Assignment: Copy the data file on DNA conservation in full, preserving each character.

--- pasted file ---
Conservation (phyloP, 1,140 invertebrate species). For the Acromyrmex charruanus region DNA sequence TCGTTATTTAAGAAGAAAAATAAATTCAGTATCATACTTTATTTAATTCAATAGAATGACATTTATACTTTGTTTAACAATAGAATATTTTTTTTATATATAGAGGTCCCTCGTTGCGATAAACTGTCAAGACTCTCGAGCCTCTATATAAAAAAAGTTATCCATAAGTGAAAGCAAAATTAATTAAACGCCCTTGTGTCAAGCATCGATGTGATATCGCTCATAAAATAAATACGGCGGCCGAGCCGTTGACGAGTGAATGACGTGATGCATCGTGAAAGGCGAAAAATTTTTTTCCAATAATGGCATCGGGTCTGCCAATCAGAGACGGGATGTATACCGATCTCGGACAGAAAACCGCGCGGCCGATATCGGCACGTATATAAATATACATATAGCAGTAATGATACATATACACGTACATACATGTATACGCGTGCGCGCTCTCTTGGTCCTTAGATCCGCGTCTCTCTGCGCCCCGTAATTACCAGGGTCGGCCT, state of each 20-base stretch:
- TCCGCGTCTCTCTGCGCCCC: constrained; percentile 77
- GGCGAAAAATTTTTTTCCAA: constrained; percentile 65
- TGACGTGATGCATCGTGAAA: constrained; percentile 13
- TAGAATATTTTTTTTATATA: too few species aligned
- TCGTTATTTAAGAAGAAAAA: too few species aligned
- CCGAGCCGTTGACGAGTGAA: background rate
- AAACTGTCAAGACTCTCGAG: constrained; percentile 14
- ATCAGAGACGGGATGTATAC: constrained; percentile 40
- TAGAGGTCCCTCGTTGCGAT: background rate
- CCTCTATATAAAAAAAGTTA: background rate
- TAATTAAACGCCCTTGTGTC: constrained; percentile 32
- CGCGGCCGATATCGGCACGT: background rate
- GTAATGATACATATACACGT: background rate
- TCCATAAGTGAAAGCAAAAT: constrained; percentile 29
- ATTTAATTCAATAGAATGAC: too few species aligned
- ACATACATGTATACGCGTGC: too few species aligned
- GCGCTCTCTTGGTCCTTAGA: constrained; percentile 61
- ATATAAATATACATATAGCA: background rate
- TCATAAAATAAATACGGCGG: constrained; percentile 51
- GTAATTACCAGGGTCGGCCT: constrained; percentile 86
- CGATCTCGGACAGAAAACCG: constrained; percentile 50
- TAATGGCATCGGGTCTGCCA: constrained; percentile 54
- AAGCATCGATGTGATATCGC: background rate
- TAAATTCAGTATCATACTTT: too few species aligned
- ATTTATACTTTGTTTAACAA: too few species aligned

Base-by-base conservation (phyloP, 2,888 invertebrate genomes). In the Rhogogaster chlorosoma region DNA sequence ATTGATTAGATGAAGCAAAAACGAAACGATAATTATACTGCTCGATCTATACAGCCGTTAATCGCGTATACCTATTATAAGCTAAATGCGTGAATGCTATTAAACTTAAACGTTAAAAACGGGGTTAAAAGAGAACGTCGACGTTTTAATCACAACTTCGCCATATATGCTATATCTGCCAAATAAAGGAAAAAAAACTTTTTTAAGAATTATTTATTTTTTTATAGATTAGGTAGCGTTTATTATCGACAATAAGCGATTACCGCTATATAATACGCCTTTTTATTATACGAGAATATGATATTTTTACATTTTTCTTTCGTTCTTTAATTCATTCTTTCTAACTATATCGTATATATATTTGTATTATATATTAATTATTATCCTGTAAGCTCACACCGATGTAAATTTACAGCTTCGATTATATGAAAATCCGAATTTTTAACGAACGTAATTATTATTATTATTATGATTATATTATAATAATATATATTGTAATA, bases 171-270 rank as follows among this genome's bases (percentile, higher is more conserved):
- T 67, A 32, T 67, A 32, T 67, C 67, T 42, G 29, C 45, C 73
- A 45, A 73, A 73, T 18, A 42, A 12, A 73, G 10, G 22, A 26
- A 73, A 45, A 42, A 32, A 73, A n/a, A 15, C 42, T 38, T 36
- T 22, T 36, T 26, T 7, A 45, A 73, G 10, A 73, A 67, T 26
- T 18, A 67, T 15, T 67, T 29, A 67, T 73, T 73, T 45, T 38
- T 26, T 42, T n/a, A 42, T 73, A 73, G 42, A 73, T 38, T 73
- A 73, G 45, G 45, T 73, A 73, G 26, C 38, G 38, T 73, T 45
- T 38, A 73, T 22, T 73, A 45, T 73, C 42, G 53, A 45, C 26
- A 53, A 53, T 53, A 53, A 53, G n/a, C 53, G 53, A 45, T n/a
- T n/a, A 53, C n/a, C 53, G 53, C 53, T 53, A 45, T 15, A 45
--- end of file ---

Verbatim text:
Conservation (phyloP, 1,140 invertebrate species). For the Acromyrmex charruanus region DNA sequence TCGTTATTTAAGAAGAAAAATAAATTCAGTATCATACTTTATTTAATTCAATAGAATGACATTTATACTTTGTTTAACAATAGAATATTTTTTTTATATATAGAGGTCCCTCGTTGCGATAAACTGTCAAGACTCTCGAGCCTCTATATAAAAAAAGTTATCCATAAGTGAAAGCAAAATTAATTAAACGCCCTTGTGTCAAGCATCGATGTGATATCGCTCATAAAATAAATACGGCGGCCGAGCCGTTGACGAGTGAATGACGTGATGCATCGTGAAAGGCGAAAAATTTTTTTCCAATAATGGCATCGGGTCTGCCAATCAGAGACGGGATGTATACCGATCTCGGACAGAAAACCGCGCGGCCGATATCGGCACGTATATAAATATACATATAGCAGTAATGATACATATACACGTACATACATGTATACGCGTGCGCGCTCTCTTGGTCCTTAGATCCGCGTCTCTCTGCGCCCCGTAATTACCAGGGTCGGCCT, state of each 20-base stretch:
- TCCGCGTCTCTCTGCGCCCC: constrained; percentile 77
- GGCGAAAAATTTTTTTCCAA: constrained; percentile 65
- TGACGTGATGCATCGTGAAA: constrained; percentile 13
- TAGAATATTTTTTTTATATA: too few species aligned
- TCGTTATTTAAGAAGAAAAA: too few species aligned
- CCGAGCCGTTGACGAGTGAA: background rate
- AAACTGTCAAGACTCTCGAG: constrained; percentile 14
- ATCAGAGACGGGATGTATAC: constrained; percentile 40
- TAGAGGTCCCTCGTTGCGAT: background rate
- CCTCTATATAAAAAAAGTTA: background rate
- TAATTAAACGCCCTTGTGTC: constrained; percentile 32
- CGCGGCCGATATCGGCACGT: background rate
- GTAATGATACATATACACGT: background rate
- TCCATAAGTGAAAGCAAAAT: constrained; percentile 29
- ATTTAATTCAATAGAATGAC: too few species aligned
- ACATACATGTATACGCGTGC: too few species aligned
- GCGCTCTCTTGGTCCTTAGA: constrained; percentile 61
- ATATAAATATACATATAGCA: background rate
- TCATAAAATAAATACGGCGG: constrained; percentile 51
- GTAATTACCAGGGTCGGCCT: constrained; percentile 86
- CGATCTCGGACAGAAAACCG: constrained; percentile 50
- TAATGGCATCGGGTCTGCCA: constrained; percentile 54
- AAGCATCGATGTGATATCGC: background rate
- TAAATTCAGTATCATACTTT: too few species aligned
- ATTTATACTTTGTTTAACAA: too few species aligned

Base-by-base conservation (phyloP, 2,888 invertebrate genomes). In the Rhogogaster chlorosoma region DNA sequence ATTGATTAGATGAAGCAAAAACGAAACGATAATTATACTGCTCGATCTATACAGCCGTTAATCGCGTATACCTATTATAAGCTAAATGCGTGAATGCTATTAAACTTAAACGTTAAAAACGGGGTTAAAAGAGAACGTCGACGTTTTAATCACAACTTCGCCATATATGCTATATCTGCCAAATAAAGGAAAAAAAACTTTTTTAAGAATTATTTATTTTTTTATAGATTAGGTAGCGTTTATTATCGACAATAAGCGATTACCGCTATATAATACGCCTTTTTATTATACGAGAATATGATATTTTTACATTTTTCTTTCGTTCTTTAATTCATTCTTTCTAACTATATCGTATATATATTTGTATTATATATTAATTATTATCCTGTAAGCTCACACCGATGTAAATTTACAGCTTCGATTATATGAAAATCCGAATTTTTAACGAACGTAATTATTATTATTATTATGATTATATTATAATAATATATATTGTAATA, bases 171-270 rank as follows among this genome's bases (percentile, higher is more conserved):
- T 67, A 32, T 67, A 32, T 67, C 67, T 42, G 29, C 45, C 73
- A 45, A 73, A 73, T 18, A 42, A 12, A 73, G 10, G 22, A 26
- A 73, A 45, A 42, A 32, A 73, A n/a, A 15, C 42, T 38, T 36
- T 22, T 36, T 26, T 7, A 45, A 73, G 10, A 73, A 67, T 26
- T 18, A 67, T 15, T 67, T 29, A 67, T 73, T 73, T 45, T 38
- T 26, T 42, T n/a, A 42, T 73, A 73, G 42, A 73, T 38, T 73
- A 73, G 45, G 45, T 73, A 73, G 26, C 38, G 38, T 73, T 45
- T 38, A 73, T 22, T 73, A 45, T 73, C 42, G 53, A 45, C 26
- A 53, A 53, T 53, A 53, A 53, G n/a, C 53, G 53, A 45, T n/a
- T n/a, A 53, C n/a, C 53, G 53, C 53, T 53, A 45, T 15, A 45